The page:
View Full Version here: : So Thin Galaxy
17-11-2010, 09:38 AM
Why is this galaxy so thin:question:
An amazing image from The Hubble Space Telescope :eyepop:
17-11-2010, 09:54 AM
The ABC article referred to Phil Plait's blog site which contains some very interesting words:
In the recent Hartley comet thread, I've learned to look very carefully at how these images are taken. This one was taken by the Hubble IR set-up.
If there was dust in the galaxy would it be visible in this photo ?
Perhaps not, according to Plait.
If it did have dust surrounding the galaxy, would it really be so thin ?
PS: I'm a bit of a Plait fan … I find him to be reassuringly honest. Which is great when he comments on releases .. one tends to get a more unbiased perspective on all this media stuff by checking out what he has to say !!
17-11-2010, 10:05 AM
Thanks Craig, I am always grateful for your digging below the surface of these articles:)
You tease out things that some of us don't pick up or follow up:(:thumbsup:
17-11-2010, 10:28 AM
(I was starting to think I was just a grump !!)
But it is amazing how these scientist types can make so much from remote images.
There really is a big difference between what us Amateurs would tend to do with an image, and what these guys are doing with them. There's clearly a lot to consider when they analyse an image … not the least of which, is a very deep understanding of the sensing technologies and balancing this against the current theories behind the technology AND the object they're analysing.
Its really difficult for us Amateurs to make informed opinions/statements about what the 'imagery evidence' is saying. I feel that all we can really do, is to keep track of the status of their deliberations, and try to separate their more justified statements from their speculative ones.
Keeping up with either of these elements is not a trivial exercise for us, either !
Cheers & Rgds
17-11-2010, 11:17 AM
:hi:Craig, I have followed up on the Phil Plait article and I can see where you are coming from:)
I have often thought that a lot of scientist fudge the facts to fit the puzzle:rolleyes:
also a lot is lost in the translation between the statement put out by the issuer of the article:(
17-11-2010, 11:44 AM
The photo seems to hint at the galaxy having a massive halo enveloping the disk too, with the right side tending to lift up. Tends to suggest a big tidal influence to displace so much material.
Eliptical galaxies also tend not to show dust amungst their mass. Spiral galaxies can also be very dusty too, and fat- look at Centuraus A.
Might not this 'thin' galaxy be a highly flattened eliptical galaxy, as it is described as lenticular, to me, suggesting no obvious arms that defines a spiral galaxy?
17-11-2010, 12:29 PM
Its interesting … I don't think you could rule out a barred galaxy or spiral barred shapes either.
So, it could be elliptical, barred, barred spiral, etc, etc ..
The thing that I get from this, is re-assurance of the amazing diversity that's out there.
I was just reading up on the new mini-black hole that Chandra has photographed, the mysterious 'bubble' they've photographed extending either side of the Milky Way, (and there are several others which have appeared lately).
It seems to me that with each new space based scope we get up there, and with every new and improved ground based technology, we start discovering more exceptions to the 'rule'.
The 'Golden Age' of Astronomy, eh ??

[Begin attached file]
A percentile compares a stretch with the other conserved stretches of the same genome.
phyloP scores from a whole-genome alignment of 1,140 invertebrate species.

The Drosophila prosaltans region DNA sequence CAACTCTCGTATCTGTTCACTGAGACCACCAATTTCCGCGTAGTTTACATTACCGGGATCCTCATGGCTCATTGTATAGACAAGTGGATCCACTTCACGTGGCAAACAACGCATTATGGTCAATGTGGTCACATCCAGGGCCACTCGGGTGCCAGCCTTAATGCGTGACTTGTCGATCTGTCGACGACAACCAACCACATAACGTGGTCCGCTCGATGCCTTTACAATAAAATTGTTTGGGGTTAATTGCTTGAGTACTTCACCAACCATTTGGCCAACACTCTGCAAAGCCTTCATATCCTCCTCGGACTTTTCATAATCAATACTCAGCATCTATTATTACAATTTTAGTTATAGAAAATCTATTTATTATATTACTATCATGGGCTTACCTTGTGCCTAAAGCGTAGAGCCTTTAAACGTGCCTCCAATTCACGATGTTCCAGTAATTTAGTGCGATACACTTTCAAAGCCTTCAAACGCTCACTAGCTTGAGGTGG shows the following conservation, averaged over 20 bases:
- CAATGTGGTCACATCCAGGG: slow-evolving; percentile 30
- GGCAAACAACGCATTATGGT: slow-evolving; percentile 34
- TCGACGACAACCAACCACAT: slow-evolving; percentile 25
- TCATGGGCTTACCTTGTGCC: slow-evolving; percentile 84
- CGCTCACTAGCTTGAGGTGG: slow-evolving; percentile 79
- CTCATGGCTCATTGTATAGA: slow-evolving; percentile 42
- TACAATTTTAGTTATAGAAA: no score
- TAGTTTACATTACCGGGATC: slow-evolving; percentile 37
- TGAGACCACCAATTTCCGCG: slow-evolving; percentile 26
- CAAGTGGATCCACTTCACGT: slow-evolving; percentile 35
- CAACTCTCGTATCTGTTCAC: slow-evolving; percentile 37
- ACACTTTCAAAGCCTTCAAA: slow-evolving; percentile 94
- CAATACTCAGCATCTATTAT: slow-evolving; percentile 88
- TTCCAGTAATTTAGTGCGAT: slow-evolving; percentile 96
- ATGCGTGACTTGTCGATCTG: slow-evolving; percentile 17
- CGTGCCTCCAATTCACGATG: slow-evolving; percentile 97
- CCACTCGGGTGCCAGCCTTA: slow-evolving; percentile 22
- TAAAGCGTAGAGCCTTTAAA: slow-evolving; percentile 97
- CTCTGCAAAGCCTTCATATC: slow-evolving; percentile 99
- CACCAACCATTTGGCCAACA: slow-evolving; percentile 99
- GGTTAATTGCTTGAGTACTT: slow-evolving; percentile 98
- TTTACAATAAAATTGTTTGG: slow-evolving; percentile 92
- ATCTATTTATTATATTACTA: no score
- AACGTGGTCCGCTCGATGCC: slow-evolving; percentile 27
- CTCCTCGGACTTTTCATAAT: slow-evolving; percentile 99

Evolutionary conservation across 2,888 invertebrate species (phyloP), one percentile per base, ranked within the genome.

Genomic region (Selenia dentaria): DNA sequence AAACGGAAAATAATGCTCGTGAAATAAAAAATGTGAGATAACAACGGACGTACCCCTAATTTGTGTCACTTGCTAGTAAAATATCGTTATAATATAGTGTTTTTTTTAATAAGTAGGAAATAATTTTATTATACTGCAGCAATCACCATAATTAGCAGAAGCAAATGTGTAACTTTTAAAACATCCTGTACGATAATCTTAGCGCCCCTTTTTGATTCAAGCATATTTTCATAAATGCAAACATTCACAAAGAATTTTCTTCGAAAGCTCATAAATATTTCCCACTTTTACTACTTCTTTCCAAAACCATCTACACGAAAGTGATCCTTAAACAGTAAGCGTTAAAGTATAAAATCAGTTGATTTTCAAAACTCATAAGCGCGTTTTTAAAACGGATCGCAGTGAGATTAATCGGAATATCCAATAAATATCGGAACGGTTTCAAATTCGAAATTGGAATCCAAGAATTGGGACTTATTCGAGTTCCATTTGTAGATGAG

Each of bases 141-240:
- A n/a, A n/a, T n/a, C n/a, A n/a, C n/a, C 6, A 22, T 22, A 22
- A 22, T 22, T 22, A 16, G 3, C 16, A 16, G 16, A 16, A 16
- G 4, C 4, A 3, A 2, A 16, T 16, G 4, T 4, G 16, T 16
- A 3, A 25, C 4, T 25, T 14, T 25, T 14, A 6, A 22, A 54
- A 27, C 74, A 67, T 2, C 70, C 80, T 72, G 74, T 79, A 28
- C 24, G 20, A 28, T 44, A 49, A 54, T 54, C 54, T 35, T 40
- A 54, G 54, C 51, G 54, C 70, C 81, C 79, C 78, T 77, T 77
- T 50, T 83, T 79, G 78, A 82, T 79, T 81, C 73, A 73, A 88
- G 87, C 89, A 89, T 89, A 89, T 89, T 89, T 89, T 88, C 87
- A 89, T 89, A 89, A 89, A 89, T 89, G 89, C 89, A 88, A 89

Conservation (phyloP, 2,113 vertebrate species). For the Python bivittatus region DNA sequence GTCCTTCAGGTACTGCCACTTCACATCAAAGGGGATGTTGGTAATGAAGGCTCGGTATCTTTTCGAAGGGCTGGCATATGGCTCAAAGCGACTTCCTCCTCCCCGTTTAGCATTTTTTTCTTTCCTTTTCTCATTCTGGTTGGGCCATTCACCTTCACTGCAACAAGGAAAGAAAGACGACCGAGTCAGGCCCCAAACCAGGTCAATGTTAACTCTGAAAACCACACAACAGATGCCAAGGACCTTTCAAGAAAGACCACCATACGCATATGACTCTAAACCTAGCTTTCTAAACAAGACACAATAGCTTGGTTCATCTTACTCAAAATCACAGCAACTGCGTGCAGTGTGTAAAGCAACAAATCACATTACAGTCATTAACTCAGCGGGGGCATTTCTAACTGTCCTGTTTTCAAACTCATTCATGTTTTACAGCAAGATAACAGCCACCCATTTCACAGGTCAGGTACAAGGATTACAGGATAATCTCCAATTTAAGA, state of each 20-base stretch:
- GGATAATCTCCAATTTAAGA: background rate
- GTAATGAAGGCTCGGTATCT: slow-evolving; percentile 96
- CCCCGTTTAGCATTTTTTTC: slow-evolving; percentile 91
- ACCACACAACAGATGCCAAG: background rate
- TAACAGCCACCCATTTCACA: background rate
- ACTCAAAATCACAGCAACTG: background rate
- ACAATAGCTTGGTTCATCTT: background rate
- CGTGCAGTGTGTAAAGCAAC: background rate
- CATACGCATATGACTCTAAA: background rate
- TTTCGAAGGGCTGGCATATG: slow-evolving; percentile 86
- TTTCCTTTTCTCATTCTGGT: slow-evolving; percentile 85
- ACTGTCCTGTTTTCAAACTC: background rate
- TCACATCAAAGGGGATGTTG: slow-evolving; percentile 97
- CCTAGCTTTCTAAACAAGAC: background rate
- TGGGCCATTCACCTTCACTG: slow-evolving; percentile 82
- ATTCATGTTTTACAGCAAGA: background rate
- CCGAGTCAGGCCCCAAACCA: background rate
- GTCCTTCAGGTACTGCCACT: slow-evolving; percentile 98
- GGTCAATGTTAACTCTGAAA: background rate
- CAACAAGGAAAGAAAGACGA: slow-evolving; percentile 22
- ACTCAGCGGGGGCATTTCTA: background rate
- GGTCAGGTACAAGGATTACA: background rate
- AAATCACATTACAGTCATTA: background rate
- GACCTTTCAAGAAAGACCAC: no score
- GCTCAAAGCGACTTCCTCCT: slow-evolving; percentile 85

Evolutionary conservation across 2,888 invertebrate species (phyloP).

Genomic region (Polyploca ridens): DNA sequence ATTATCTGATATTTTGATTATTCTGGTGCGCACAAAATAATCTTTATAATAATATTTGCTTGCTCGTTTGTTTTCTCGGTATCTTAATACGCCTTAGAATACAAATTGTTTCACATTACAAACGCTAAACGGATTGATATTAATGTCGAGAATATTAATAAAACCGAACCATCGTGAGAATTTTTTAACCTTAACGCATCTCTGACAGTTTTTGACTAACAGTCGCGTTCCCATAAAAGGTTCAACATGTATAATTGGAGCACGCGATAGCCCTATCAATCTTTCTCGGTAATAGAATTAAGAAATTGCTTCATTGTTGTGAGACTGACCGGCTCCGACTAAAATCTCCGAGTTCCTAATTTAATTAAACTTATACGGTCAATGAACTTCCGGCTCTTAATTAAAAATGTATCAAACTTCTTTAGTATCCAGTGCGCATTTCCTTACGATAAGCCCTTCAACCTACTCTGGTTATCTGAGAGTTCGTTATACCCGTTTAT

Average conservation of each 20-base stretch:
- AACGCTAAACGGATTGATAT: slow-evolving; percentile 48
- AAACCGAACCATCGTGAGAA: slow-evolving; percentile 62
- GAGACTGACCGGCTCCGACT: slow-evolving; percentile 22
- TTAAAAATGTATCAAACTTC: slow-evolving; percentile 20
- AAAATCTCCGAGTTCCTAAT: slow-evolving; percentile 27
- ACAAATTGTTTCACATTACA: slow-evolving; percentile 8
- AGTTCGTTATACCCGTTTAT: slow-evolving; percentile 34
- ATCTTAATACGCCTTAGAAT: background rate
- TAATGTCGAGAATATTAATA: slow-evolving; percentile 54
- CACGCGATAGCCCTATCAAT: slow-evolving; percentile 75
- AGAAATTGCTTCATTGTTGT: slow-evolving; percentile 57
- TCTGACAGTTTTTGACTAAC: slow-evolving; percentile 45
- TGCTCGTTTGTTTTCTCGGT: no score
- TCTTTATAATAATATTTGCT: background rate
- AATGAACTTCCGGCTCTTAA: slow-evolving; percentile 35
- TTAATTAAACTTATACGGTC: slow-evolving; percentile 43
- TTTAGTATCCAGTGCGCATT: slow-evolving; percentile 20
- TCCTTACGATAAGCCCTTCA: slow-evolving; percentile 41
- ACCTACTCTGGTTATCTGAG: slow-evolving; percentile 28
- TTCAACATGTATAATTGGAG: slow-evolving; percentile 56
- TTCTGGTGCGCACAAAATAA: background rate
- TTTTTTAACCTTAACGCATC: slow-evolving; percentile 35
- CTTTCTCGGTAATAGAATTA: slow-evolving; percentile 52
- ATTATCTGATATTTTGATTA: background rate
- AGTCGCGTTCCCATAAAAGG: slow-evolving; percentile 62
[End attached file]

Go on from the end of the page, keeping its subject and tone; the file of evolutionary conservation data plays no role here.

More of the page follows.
Imagine the discoveries that could happen if we could get another angle on these distant galaxies ? (Ie: other than Earth's frame of reference ?)
Gosh, almost looks like I could get a paper cut from it, it's that thin :eyepop:.
I sure would like to know what's going on in the centre of it.:question:
Everything Ron said :thumbsup: and my two cents worth....
Where would we be without Craig?!!! :shrug:
He is a tireless worker in helping to make the science section an interesting one (not forgetting to mention Stephen & Carl either for all their tremendous input of course). :)
Each time new information comes through, our Craig is on to it. :computer: His enthusiasm is always fresh and he shows so much generosity in helping people to understand, and in doing so unfortunately sometimes he gets a bit of flack thrown his way. But Craig, despite it, you always handle yourself and others with great dignity and respect. A trait you should be very proud to own. ;) Thank goodness he has a layer of thick skin, because we need him around here.
He is the backbone of this science forum and one of the nicest, most decent people I have ever had the pleasure of knowing. :thanx:
17-11-2010, 03:27 PM
(Its all me !)
:eyepop: That's the most amount of emoticons I've ever seen Craig use. :lol:
17-11-2010, 04:13 PM
Craig for PM. ;)
Aplogies Mr Moderators for going slightly off topic, but sometimes we just need to stop, and take a look around and give some credit where it's due. I'm sure you'll understand. :)
17-11-2010, 05:14 PM
What did I start:question:,I agree whole heartedly with Suzy's post :thumbsup: but Credit goes where Credit is due :D
Thanks again Craig:thumbsup:
17-11-2010, 05:34 PM
Look at all the Galaxies in the background!
Drooooool :eek: I'm in Love :love:
17-11-2010, 05:47 PM
According to Phil Plait:
17-11-2010, 06:02 PM
Craig, it does seem to have a rather large halo,so maybe images taken in a different light may give us more information about this galaxy:shrug:
It is a nice image anyway for a 12 minute shot :thumbsup:
17-11-2010, 06:06 PM
Wouldn't it be great to have scope that could take photos like this over such a short period, eh Ron ?
Could capture quite a bit …. in between downpours, that is !!
23-11-2010, 05:45 PM
:lol: i can just see myself trying to get that with my ed80 :rofl: that would be a fail LOL!!!
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